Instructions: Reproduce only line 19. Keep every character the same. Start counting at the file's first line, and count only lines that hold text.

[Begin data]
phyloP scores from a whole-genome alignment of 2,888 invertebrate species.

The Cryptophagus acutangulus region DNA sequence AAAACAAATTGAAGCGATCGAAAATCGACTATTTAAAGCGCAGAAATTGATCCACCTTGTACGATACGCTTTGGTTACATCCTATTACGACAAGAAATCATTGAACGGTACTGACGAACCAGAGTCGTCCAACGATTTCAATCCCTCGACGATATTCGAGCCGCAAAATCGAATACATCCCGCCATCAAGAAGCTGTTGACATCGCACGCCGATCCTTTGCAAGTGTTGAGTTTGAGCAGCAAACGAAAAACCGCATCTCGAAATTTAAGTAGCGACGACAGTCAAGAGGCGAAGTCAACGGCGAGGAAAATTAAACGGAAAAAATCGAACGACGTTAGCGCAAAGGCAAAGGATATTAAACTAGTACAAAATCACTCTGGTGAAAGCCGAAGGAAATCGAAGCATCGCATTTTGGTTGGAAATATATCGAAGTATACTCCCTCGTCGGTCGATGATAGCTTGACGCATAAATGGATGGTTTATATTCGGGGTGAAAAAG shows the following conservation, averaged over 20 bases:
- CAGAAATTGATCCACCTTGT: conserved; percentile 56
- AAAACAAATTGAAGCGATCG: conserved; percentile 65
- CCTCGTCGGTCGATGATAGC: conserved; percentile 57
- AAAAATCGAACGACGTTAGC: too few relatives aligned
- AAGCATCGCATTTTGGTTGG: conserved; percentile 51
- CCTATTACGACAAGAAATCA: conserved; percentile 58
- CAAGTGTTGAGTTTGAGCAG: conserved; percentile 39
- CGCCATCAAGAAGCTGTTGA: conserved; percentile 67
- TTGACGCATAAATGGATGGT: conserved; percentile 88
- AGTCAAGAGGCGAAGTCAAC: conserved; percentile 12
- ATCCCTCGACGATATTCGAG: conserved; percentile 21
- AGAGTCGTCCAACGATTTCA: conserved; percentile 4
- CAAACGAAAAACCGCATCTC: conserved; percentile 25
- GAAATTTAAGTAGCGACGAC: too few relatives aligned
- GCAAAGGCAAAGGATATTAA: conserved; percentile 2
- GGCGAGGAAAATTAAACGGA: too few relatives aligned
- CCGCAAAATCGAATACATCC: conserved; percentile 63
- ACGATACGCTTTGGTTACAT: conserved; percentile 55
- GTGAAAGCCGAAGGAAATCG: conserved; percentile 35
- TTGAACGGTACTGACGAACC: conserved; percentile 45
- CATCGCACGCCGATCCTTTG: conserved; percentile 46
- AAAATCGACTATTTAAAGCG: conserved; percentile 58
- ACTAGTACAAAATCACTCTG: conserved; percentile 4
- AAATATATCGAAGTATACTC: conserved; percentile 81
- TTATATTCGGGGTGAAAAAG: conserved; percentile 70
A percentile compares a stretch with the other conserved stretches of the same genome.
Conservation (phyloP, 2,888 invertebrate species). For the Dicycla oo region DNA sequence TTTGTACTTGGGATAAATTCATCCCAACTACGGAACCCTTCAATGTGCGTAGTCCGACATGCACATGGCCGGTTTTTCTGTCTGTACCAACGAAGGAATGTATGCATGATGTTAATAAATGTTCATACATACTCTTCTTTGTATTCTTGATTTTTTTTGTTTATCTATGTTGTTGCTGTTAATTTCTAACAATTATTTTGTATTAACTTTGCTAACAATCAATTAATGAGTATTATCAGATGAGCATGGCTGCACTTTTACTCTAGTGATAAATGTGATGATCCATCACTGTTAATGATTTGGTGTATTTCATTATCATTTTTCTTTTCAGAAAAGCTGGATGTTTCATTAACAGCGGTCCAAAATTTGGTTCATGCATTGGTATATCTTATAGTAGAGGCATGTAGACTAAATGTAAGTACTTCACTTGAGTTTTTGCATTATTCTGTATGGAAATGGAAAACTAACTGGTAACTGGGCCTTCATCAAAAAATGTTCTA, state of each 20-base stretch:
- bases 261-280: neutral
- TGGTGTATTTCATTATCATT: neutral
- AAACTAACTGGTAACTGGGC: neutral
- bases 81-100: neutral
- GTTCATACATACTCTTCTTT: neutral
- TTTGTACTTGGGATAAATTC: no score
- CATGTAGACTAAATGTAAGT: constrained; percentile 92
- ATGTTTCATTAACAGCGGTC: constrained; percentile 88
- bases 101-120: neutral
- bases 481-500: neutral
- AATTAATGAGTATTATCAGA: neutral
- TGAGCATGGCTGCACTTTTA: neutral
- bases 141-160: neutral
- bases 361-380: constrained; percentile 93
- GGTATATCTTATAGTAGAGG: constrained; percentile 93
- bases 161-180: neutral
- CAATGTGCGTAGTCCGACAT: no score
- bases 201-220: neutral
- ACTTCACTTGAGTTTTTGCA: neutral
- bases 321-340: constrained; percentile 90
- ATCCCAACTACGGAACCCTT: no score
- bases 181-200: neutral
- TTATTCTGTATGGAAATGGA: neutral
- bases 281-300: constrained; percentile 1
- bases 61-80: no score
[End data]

- CCGCAAAATCGAATACATCC: conserved; percentile 63